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Just what goes into that commonly used poultry seasoning, anyway?

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Posted: Friday, November 1, 2013 8:15 am

Dear Barbara: I was watching Sandra Lee on the food channel and she was using poultry seasoning on chicken. It’s always been like a mystery ingredient to me because I don’t know what’s in it. What are the ingredients and can you only use it on poultry? — Meg from Lodi

Dear Meg: It can be a mystery ingredient if you make it at home. It seems every recipe is different, but most have some basic similarities. McCormick poultry seasoning contains thyme, sage, marjoram, rosemary, black pepper and nutmeg. To this basic combination, some people add other ingredients such as onion powder, cloves, oregano, celery salt or parsley.

If you would like to make it at home, the closest I could find to McCormick was at You can mix 2 teaspoons of ground sage with 1 1⁄2 teaspoons of ground thyme, 1 teaspoon ground marjoram, 1⁄2 teaspoon ground rosemary, 1⁄2 teaspoon nutmeg and 1⁄2 teaspoon finely ground black pepper. Mix well and store in a clean, used spice bottle, tightly sealed. If you don’t have the spices on hand, it would be to your advantage to just buy a small container of poultry season on the spice aisle of your market.

As you can see from the recipe, there are no highly unusual ingredients, so you could also use it on other meats, fish, casseroles and whatever you think would benefit from the above spices.

Dear Barbara: I still get confused when a recipe calls for chicken breast or chicken breasts. What are they talking about? Are they calling the two breasts joined together, one? Or is that two? — Pat from Spokane

Dear Pat: Most all recipes tell you which one they are talking about. It may say four chicken breast halves, or one whole chicken breast, split. Boneless, skinless chicken breasts are usually already halved. I didn’t know you could get whole, boneless, skinless chicken breasts, but my daughter said where she lives in L.A., they have boneless, skinless chicken breasts, connected. I have not seen them around here, but I haven’t shopped everywhere!

If the recipe does not mention half or whole, they will usually mention weight. It might say four 6 to 8 ounce chicken breasts. This would tell you they are halved, because a whole boneless, skinless chicken breast would weigh 12-19 ounces. A recipe may ask for one whole chicken breast, which would, of course, mean both halves.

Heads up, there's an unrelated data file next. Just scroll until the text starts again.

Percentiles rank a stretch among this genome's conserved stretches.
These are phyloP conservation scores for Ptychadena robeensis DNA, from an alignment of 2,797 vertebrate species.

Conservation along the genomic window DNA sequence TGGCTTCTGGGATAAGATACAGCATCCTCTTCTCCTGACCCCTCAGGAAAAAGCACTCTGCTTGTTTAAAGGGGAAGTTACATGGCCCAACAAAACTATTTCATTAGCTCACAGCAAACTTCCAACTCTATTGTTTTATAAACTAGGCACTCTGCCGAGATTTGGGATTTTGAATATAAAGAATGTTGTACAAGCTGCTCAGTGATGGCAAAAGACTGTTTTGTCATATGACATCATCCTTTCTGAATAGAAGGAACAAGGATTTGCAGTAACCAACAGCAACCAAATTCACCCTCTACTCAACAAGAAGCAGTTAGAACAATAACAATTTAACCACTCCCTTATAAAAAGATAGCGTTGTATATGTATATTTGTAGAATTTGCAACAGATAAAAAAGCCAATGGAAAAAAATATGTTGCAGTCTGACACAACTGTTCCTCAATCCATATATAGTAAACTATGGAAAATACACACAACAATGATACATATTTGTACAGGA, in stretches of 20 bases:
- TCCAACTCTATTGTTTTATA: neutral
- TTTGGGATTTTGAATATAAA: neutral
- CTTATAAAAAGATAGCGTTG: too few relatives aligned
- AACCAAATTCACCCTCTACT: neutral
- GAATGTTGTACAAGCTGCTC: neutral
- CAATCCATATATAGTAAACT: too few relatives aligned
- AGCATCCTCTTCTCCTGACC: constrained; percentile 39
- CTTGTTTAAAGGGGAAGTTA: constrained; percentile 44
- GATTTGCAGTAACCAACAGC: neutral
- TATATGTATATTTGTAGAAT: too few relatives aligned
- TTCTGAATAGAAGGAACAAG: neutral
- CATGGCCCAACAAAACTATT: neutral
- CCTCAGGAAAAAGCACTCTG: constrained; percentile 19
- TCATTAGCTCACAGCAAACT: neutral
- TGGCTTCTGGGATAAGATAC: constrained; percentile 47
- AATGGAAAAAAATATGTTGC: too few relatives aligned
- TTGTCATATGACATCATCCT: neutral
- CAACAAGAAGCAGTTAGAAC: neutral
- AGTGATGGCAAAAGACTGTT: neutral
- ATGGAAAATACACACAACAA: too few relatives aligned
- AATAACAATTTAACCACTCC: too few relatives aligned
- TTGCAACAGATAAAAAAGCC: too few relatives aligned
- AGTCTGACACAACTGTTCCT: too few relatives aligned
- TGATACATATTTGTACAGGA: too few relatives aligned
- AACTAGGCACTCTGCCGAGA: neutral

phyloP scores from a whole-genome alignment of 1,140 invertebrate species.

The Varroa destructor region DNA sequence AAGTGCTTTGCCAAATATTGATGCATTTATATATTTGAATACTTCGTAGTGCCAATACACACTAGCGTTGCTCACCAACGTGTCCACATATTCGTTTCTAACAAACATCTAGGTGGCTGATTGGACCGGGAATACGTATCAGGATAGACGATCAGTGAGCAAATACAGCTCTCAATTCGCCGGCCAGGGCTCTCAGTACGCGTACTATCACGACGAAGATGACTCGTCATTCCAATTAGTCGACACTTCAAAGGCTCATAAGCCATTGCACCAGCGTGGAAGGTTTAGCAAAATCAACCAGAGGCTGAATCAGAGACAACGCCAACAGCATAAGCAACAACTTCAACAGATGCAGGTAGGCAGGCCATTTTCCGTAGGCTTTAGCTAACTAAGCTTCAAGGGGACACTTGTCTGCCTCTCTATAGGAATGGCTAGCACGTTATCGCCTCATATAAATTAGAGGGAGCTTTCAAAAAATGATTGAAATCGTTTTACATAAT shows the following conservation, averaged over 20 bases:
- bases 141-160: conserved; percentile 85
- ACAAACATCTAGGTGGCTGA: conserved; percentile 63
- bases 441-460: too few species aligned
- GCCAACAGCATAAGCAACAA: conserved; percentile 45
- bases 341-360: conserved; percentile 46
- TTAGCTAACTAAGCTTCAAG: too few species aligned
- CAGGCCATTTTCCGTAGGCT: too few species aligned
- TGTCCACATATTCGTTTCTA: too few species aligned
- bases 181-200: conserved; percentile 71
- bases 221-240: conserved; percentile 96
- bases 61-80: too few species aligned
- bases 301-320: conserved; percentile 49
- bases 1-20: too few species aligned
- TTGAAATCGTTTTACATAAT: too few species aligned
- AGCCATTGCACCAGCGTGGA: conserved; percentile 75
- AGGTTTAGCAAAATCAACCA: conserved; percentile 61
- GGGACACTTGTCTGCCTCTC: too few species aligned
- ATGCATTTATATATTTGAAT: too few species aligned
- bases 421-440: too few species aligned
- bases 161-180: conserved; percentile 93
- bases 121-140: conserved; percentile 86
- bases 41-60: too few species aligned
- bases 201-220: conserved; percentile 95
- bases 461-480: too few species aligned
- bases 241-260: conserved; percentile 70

Dear Barbara: This isn’t exactly a cooking question, but I thought you might have an answer. I took my children trick or treating last year and rationed out the candy. Several of the little candy bars that they opened had a whitish film on them. I put them in a sandwich bag and eventually threw them out. Were they OK to eat or were they spoiled or stale? Now the same question arose again. Are they OK to eat? — Lisa from Galt

Dear Lisa: What caused them to turn a whitish color is what they call “fat bloom,” or just bloom. This is when the cocoa butter separates from the cocoa and rises to the surface of the chocolate. This is mostly caused by a quick temperature change.

I once made over a hundred pieces of assorted chocolates to use as gifts and let each batch set up in the refrigerator because it was quicker. When I got up the next morning, they all had bloomed!

This affects the appearance, but not the taste. They are perfectly fine to eat.

Barbara Spitzer is a Lodi home cook who also develops recipes for specific consumer products. Do you have a cooking question? Send it to Barbara Spitzer at Please include your first name and city.



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